3
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In lieu with several other Facebook-esque concepts I am trying to replicate, this working code will take the span of time from a given date to now, and try to convert it into the most convenient English-friendly word. For example, if I post a comment on an article or status, and I want to show when it was posted to a user who views it, it would indicate something like "5 minutes ago", versus a date itself.

Concerns: Does this cover all possible use cases? Is it done optimally in the least lines of code?

using System;
using System.Collections.Generic;
using System.Linq;
using System.Text;
using System.Threading.Tasks;

namespace Schloss.Text
{
    public static class Date
    {
        public static string GetElapsedTime(DateTimeOffset datetime)
        {
            TimeSpan ts = DateTimeOffset.Now.Subtract(datetime);

            int years = ts.Days / 365;
            int months = ts.Days / 30;
            int weeks = ts.Days / 52;

            if (years == 1) // one year ago
                return "A year ago";

            if (years > 1) // greater than one year
            {
                if (ts.Days % 365 == 0) // even year
                    return (int)(ts.TotalDays / 365) + " years ago";
                else // not really entire years
                    return "About " + (int)(ts.TotalDays / 365) + " years ago";
            }

            if (months == 1) // one month
                return "About a month ago";

            if (months > 1) // more than one month
                return "About " + months + " months ago";

            if (weeks == 1) // a week ago
                return "About a week ago";

            if (weeks > 1) // more than a week ago, but less than a month ago
                return "About " + weeks + " weeks ago";

            if (ts.Days == 1) // one day ago
                return "Yesterday";

            if (ts.Days > 1) //  more than one day ago, but less than one week ago
                return ts.Days + " days ago";

            if (ts.Hours == 1) // An hour ago
                return "About an hour ago";

            if (ts.Hours > 1 && ts.Hours <= 24) // More than an hour ago, but less than a day ago
                return "About " + ts.Hours + " hours ago";

            if (ts.Minutes == 1)
                return "About a minute ago";

            if (ts.Minutes == 0)
                return ts.Seconds + " seconds ago";

            return ts.Minutes + " minutes ago";
        }
    }
}
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  • \$\begingroup\$ I have seen a dual system in use, where recent posts are "1 hour ago", "2 days ago" etc. but for earlier posts it switches to "20014-03-22" style date format you want. I am not quite sure where the switch over is done, but I can't remember seeing "1 week ago" so it is probably less than that. \$\endgroup\$ – rossum Jun 10 '15 at 18:38
  • 2
    \$\begingroup\$ Not all years are 365 days, not all months are 30 days. Jon Skeet's answer to "How to get difference between two dates in Year/Month/Week/Day?" will be helpful. \$\endgroup\$ – BCdotWEB Jun 11 '15 at 10:56
4
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Does this cover all possible use cases?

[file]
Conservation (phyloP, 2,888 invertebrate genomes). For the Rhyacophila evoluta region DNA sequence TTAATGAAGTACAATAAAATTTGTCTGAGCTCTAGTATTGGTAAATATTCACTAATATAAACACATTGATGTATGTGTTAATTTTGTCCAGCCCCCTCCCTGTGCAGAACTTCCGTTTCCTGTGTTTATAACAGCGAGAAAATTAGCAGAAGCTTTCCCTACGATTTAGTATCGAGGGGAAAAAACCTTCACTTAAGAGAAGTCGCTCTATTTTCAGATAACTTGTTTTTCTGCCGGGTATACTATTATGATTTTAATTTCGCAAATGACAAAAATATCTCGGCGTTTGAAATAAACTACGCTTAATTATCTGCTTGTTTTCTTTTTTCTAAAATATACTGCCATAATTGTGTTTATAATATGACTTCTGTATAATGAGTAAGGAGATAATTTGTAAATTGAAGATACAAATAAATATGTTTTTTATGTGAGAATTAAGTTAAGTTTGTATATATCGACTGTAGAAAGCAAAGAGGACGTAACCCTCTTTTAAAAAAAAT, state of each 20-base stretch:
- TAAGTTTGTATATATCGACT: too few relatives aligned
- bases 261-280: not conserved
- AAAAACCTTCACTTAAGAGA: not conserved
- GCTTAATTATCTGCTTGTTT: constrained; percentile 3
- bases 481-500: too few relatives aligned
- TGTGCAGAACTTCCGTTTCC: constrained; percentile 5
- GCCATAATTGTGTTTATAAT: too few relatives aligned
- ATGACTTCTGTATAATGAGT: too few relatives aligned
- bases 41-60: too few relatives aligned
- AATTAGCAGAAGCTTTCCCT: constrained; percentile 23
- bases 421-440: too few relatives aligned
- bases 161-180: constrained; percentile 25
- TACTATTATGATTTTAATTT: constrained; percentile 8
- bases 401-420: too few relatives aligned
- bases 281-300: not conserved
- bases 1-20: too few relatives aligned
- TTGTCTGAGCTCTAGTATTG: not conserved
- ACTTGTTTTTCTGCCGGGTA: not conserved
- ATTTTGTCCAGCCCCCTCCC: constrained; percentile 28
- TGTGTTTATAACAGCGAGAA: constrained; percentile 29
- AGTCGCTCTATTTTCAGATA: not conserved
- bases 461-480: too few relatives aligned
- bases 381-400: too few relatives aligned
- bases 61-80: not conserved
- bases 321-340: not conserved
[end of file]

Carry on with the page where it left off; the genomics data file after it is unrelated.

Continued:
Maybe, but it doesn't calculate timespan components (year, month, etc) exactly.

Is it done optimally in the least lines of code?

Probably no.
You could generalize check of different TimeSpan elements using the following approach:

private static string GetElapsedTime(DateTime datetime)
{
    TimeSpan ts = DateTime.Now.Subtract(datetime);

    // The trick: make variable contain date and time representing the desired timespan,
    // having +1 in each date component.
    DateTime date = DateTime.MinValue + ts;

    return ProcessPeriod(date.Year - 1, date.Month - 1, "year")
           ?? ProcessPeriod(date.Month - 1, date.Day - 1, "month")
           ?? ProcessPeriod(date.Day - 1, date.Hour, "day", "Yesterday")
           ?? ProcessPeriod(date.Hour, date.Minute, "hour")
           ?? ProcessPeriod(date.Minute, date.Second, "minute")
           ?? ProcessPeriod(date.Second, 0, "second")
           ?? "Right now";
}

private static string ProcessPeriod(int value, int subValue, string name, string singularName = null)
{
    if (value == 0)
    {
        return null;
    }
    if (value == 1)
    {
        if (!String.IsNullOrEmpty(singularName))
        {
            return singularName;
        }
        string articleSuffix = name[0] == 'h' ? "n" : String.Empty;
        return subValue == 0
            ? String.Format("A{0} {1} ago", articleSuffix, name)
            : String.Format("About a{0} {1} ago", articleSuffix, name);
    }
    return subValue == 0
        ? String.Format("{0} {1}s ago", value, name)
        : String.Format("About {0} {1}s ago", value, name);
}
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  • \$\begingroup\$ Is the removal of the "yesterday" case personal taste? \$\endgroup\$ – Tyler James Harden Jun 10 '15 at 18:19
  • \$\begingroup\$ @TylerHarden No, I just not came up with how to generalize it, sorry. \$\endgroup\$ – Dmitry Jun 10 '15 at 18:24
  • \$\begingroup\$ @TylerHarden I've updated the answer. Now it should work not worse than yours. Please revise. \$\endgroup\$ – Dmitry Jun 10 '15 at 21:51

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